Stories about Law from December, 2014
From Egypt to Ethiopia to Tajikistan to Turkey, our authors wrote what they saw on the ground, on the Internet, in court and behind bars.
Protester arrests highlighted the opaque practices under which the city's law enforcement agencies and online service providers handle Internet user data.
As thousands of Russians joined a January 15 protest against the verdict in the trial of opposition leader Navalny, the court suddenly moved the verdict announcement to tomorrow, December 30.
Just one day after supporters of Putin critic Alexey Navalny set up a Facebook event page for a protest rally in his support, the page has been blocked in Russia.
What Wednesday's changes mean for Internet access and mobile telephony in Cuba? There are a few things we can glean from what both leaders have said—and haven’t said—so far.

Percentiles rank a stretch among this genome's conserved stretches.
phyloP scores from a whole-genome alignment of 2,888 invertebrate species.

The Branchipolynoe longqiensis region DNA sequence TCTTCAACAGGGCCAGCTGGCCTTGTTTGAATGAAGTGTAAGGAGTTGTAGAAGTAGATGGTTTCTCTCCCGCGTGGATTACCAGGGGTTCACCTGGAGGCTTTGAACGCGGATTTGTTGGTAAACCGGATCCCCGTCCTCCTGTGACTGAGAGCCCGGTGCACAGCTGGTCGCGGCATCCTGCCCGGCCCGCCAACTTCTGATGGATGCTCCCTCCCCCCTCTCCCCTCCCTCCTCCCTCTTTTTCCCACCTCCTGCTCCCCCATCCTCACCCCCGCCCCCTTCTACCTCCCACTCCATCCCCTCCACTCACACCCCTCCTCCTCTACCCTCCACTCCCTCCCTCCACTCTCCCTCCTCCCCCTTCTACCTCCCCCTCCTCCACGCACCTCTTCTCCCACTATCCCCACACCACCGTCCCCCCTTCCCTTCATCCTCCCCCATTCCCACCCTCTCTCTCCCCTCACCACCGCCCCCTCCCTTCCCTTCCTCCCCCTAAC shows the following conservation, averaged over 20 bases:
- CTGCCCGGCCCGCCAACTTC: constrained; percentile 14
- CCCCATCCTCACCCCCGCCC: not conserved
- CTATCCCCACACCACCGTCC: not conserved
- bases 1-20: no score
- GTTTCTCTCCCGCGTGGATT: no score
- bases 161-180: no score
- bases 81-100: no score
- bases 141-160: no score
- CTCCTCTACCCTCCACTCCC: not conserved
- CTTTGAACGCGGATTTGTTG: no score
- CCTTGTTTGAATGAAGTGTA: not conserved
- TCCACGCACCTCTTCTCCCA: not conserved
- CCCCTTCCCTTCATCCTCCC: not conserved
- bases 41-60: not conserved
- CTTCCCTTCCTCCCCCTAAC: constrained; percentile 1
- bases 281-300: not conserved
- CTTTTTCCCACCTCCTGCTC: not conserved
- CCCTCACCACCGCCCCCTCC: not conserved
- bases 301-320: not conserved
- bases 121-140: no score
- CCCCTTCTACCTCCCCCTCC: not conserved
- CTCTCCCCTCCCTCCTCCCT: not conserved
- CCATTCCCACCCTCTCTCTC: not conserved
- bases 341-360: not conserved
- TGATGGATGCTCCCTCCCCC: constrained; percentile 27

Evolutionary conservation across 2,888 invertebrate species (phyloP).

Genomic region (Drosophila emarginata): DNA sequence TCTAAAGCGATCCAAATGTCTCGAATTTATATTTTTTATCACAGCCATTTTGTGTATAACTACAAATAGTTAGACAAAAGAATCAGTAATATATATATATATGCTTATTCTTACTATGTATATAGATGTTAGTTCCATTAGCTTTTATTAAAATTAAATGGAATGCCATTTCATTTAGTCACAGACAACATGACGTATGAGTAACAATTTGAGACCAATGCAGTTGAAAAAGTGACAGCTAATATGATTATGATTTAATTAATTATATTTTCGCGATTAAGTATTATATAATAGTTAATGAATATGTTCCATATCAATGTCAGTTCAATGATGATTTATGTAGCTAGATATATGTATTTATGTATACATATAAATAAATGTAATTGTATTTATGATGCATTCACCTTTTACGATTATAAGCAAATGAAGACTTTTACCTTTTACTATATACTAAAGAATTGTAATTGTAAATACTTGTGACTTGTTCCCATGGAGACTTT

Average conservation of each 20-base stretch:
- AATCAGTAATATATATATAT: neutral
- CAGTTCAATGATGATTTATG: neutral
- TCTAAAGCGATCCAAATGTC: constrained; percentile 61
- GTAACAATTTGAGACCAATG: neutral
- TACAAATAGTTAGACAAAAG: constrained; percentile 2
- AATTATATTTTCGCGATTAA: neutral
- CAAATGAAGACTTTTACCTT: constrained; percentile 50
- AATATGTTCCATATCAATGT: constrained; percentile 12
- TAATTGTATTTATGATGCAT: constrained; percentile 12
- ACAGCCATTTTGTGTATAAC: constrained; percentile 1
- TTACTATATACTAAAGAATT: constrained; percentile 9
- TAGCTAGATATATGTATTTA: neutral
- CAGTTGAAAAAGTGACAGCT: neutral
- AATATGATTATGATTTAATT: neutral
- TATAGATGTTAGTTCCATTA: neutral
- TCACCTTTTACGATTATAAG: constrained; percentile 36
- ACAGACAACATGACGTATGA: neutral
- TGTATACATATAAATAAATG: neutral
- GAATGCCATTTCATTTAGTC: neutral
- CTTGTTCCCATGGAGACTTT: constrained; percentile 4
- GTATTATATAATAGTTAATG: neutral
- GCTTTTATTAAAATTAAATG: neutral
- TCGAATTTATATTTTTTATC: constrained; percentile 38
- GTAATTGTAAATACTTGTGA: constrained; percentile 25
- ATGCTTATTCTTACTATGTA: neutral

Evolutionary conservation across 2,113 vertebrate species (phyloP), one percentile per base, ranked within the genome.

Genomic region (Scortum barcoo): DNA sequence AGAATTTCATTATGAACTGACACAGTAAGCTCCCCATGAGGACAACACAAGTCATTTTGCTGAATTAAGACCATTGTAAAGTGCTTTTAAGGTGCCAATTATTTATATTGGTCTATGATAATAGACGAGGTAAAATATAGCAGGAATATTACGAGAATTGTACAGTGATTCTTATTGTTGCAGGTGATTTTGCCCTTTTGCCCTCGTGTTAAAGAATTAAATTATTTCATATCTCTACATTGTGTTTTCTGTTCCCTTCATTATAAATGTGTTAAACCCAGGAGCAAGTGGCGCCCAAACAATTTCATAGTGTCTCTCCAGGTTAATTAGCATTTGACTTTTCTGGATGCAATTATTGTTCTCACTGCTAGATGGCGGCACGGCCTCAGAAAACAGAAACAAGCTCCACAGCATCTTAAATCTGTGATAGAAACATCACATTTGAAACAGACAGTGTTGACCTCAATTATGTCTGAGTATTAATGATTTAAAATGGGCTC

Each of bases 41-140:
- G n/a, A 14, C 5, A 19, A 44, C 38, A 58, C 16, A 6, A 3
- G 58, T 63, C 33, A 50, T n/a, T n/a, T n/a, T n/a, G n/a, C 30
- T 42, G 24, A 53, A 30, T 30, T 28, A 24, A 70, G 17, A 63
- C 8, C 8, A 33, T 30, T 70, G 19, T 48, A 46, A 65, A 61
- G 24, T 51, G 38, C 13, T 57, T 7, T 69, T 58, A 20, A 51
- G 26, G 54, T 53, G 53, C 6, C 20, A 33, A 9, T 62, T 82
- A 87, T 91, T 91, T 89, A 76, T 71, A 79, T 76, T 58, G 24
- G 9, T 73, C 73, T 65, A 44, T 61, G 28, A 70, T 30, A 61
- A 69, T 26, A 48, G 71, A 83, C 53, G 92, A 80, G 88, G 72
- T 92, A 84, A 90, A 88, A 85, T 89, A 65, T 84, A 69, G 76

The Russian government is now considering its own variant of an Internet tax, and wants to make all Russian Internet users pay for consuming copyrighted content online.
News aggregator Google News has announced the shutdown of its Spanish subsidiary starting December 16, 2014 due to the tax imposed by the new Intellectual Property Law.
This week GitHub takes a hit in Russia and UK "safe" Internet filters block Germany's historic hacker club site.
Internet filtering at ISP level might become reality in Russia by the end of 2014. This would slow down Internet speeds and introduce more surveillance and censorship in the RuNet.
A proposed telecom law in Ecuador would create a special tax for mobile phone service operators, and could give the Ministry of Defense increased powers in situations of "public calamity".
Konstantin Sankov stands accused of "calling for hostile acts against a group defined in terms of national identity." If convicted, he could go to prison for 5 years.
The Zone9 case proves that in Ethiopia, international human rights standards -- and even national law -- are employed or ignored as political powers please.
Selfies, ‘Sandwich Parties’ and ‘The Hunger Games': How Activists Have Challenged Thailand's Martial Law
Six months have passed since the army grabbed power and declared martial law in Thailand. During this time, Thai citizens have used various forms of protests against the junta.